By Zac B. Sarian
I remember the late National Scientist Benito Vergara, a long time friend, not only for his achievements as rice scientist and avid ornamental plants grower. I remember him more for his sense of humor by naming a camote (sweet potato) after me, calling it Zacamote. Camote is not highly regarded by many people, especially the masses.
In 2007, Dr. Vergara was the project leader of a research on the search for fruits and spices for possible commercial production, funded by R4-million from three government agencies and an NGO. When we visited his project, we suggested that he try growing a camote cultivar from Taiwan which is mainly for shoot production.
In his terminal report of the project, he wrote: “I was hesitant to accept the cuttings. In the first place, I do not like camote tops. To our surprise, the cuttings grew fast and in two weeks, shoots were available for cooking. Hesitantly, I tried the boiled shoots, and to my surprise, I liked them. No rough sensation to the tongue and better in taste and in texture than kangkong. From then on, we ate camote tops at least once a week. Why not spread the good thing? We needed a name for the camote cultivar and we named it Zacamote after the person who gave us the cuttings.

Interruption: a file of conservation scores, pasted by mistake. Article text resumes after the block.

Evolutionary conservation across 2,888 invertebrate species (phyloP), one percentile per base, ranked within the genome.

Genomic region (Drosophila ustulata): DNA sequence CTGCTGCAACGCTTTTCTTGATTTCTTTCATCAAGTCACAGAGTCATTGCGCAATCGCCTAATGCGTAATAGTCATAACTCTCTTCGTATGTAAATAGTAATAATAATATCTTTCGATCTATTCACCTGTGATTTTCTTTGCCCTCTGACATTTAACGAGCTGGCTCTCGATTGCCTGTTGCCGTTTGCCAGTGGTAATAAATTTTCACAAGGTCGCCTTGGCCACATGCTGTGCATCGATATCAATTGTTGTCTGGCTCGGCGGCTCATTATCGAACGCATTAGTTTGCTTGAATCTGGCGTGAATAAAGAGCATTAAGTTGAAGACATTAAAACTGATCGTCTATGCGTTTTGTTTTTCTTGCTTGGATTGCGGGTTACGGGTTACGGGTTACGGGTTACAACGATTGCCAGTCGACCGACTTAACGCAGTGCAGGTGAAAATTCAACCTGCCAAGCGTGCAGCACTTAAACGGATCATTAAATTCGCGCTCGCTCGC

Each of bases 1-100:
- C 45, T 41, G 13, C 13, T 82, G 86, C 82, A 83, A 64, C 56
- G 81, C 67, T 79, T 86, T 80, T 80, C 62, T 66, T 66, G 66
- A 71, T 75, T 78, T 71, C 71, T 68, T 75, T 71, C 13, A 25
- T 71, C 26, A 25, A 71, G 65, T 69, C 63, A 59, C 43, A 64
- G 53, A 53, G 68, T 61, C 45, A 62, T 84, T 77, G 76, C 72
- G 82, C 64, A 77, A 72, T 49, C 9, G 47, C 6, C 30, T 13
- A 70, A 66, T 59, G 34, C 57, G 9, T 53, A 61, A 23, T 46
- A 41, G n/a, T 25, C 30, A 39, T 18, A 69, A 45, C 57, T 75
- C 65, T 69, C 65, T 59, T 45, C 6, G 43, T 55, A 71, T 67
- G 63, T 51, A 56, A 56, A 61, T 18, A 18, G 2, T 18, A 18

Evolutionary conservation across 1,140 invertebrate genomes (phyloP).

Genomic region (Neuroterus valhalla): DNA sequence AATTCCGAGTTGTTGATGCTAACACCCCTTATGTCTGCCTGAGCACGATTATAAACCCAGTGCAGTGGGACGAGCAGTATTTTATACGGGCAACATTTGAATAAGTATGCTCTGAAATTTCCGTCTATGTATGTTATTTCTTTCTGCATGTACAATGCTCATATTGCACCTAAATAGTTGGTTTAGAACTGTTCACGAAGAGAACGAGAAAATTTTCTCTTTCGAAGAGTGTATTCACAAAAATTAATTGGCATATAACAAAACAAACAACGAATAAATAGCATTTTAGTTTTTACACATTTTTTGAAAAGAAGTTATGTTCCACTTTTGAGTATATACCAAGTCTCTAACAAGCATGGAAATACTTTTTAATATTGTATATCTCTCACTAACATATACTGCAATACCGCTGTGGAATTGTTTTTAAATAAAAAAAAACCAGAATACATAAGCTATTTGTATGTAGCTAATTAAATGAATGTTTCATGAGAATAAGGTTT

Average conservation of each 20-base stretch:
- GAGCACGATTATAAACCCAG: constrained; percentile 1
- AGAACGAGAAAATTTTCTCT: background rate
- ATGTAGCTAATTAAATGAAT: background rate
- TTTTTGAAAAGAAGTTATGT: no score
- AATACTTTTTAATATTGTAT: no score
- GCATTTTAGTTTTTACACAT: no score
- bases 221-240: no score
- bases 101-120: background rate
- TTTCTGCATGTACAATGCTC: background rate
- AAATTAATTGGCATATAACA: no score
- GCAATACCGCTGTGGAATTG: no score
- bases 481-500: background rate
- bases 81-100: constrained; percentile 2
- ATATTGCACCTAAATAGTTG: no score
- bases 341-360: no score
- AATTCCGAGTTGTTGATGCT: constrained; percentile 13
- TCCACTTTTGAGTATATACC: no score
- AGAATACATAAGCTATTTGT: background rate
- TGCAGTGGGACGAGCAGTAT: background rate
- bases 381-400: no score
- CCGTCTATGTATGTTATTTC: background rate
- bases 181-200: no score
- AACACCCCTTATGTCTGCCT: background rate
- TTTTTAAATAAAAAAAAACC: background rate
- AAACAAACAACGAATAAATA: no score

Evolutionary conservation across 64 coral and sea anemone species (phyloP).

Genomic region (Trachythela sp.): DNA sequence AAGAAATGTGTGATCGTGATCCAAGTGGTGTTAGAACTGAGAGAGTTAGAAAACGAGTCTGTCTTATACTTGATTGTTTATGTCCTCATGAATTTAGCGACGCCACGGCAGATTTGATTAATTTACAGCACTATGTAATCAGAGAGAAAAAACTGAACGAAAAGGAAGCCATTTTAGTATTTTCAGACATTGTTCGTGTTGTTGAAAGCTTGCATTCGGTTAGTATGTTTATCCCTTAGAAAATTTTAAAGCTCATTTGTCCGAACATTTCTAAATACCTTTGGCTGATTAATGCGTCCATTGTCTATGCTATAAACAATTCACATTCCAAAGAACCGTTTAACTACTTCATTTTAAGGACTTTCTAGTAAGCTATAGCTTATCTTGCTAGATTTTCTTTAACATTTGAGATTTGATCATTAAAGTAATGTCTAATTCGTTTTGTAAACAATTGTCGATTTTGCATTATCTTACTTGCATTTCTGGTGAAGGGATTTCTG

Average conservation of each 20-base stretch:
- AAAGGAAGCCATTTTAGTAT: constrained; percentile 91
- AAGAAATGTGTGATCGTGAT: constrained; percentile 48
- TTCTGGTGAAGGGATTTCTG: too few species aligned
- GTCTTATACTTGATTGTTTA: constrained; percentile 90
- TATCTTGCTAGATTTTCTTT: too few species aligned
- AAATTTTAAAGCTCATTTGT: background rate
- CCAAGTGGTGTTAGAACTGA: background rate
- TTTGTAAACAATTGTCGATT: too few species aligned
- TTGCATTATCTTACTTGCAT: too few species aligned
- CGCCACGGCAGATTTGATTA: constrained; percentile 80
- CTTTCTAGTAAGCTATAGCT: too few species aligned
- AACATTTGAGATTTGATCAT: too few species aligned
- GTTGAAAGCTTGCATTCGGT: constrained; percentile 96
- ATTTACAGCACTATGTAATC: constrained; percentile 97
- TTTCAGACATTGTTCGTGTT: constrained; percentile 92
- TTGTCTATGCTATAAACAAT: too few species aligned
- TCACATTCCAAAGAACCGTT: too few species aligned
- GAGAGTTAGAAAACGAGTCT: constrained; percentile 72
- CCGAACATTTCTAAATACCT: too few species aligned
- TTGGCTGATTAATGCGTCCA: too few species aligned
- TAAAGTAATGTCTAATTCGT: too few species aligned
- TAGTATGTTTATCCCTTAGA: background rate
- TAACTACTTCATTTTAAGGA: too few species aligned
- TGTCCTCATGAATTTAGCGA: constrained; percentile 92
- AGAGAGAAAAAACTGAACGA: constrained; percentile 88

Unfortunately, the people who need to plant Zacamote most are not interested to plant it. I think the concept of eating “talbos ng camote” connotes being poor. Outside our fence, we planted Zacamote and put up a sign that camote tops are free for picking….and there never was a day when somebody did not gather a handful of Zacamote. Hopefully, this will decrease as it will be a sign that they have planted Zacamote in their backyard.
That was not the end of Zacamote, continued Dr. Vergara. On March 11, 2011, Clara Lapus, chair of the Mama Sita Foundation, picked up the advocacy and invited the media and VIPs to try the different recipes that she had developed like camote fritters (ukoy), Zacamote tops salad, crispy young camote leaves deep-fried ala tempura, and sinigang. And so we had more requests for Zacamote cuttings.
Then in October 2011, Mama Sita Foundation sponsored a Camote Festival involving the Armed Forces of the Philippines Ladies Association. For the cooking contest, the first prize went to a dish using camote tops instead of gabi leaves for “laing.” This was cooked by Ma. Cleofe Galutira of the Air Force group. Blessie Kison, head of the ladies association of the AFP, said that they have planted plenty of camote in the different AFP camps.”
The Zacamote named by National Scientist Benito S. Vergara after this editor.
This appeared in Agriculture Monthly’s April 2019 issue.